Usually a childhood pastime, swim lessons also benefit adults
It wasn't as if I couldn't swim. Drop me in an ocean and I can splash with the best of them. At the hotel pool I usually knock out a few laps. Nothing brings a bigger smile to my face than a water slide plunging into 8 feet of chlorine.
But I didn't swim with much efficiency or grace, and I tired easily. My stroke was stuck somewhere around my last lesson, which came at about age 10. And — most relevant — running several times a week was starting to feel rough on the knees and joints. I wanted to mix in another form of exhaustion, and, based on swimming's reputation for a thorough, but gentle workout, it seemed like an ideal solution.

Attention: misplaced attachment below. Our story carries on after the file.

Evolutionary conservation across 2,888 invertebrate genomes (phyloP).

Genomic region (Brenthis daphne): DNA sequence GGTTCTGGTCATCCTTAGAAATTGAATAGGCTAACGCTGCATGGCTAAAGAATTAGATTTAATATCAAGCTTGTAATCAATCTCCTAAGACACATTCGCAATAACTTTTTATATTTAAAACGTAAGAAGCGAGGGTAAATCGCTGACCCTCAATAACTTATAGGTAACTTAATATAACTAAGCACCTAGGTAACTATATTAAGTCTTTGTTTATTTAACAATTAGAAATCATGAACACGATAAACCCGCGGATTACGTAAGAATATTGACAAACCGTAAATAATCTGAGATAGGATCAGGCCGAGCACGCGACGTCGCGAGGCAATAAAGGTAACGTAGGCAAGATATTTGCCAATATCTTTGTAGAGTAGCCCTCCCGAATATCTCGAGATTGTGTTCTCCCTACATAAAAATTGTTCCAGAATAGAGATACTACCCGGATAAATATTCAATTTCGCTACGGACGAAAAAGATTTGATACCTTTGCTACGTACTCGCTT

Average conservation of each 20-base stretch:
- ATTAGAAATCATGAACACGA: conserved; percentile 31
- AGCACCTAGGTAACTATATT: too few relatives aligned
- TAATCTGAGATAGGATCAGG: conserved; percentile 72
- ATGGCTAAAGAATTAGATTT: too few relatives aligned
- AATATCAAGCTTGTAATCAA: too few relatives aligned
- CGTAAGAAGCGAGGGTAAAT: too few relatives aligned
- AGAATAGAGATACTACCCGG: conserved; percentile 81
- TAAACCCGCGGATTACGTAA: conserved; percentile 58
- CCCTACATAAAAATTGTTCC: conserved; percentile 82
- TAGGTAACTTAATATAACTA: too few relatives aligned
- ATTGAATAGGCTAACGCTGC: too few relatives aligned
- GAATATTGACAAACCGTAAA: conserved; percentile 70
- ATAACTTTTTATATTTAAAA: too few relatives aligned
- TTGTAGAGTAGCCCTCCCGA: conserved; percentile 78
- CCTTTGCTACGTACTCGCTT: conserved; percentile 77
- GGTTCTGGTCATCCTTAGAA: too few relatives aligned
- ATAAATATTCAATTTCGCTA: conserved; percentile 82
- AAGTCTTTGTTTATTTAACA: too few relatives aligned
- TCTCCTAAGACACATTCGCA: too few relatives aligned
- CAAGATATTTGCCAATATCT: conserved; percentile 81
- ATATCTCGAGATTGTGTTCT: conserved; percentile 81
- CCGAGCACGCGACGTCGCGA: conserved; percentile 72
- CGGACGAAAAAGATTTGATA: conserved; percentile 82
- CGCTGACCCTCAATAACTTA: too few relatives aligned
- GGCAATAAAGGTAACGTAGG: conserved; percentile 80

So I paid $225 for five 25-minute private lessons to improve my stroke and maximize the workout. I wasn't sure adults took swim lessons, but the people at Chicago Blue Dolphins, a local swim school, assured me adults do it all the time.
But when that first lesson neared, I had almost convinced myself I didn't need it. I could swim. I had no fear of the water. Why waste my time and money? It's just swimming, right?
Not so right.
The first lesson began with John Fitzpatrick, owner of Chicago Blue Dolphins, whom everyone simply calls Fitz, pointing me to one of his two pools that are too small for a swimmer to go anywhere but that generate enough resistance to swim in place. Minutes before, a handful of 6-year-olds had been splashing in that same pool with a bunch of bright floating toys.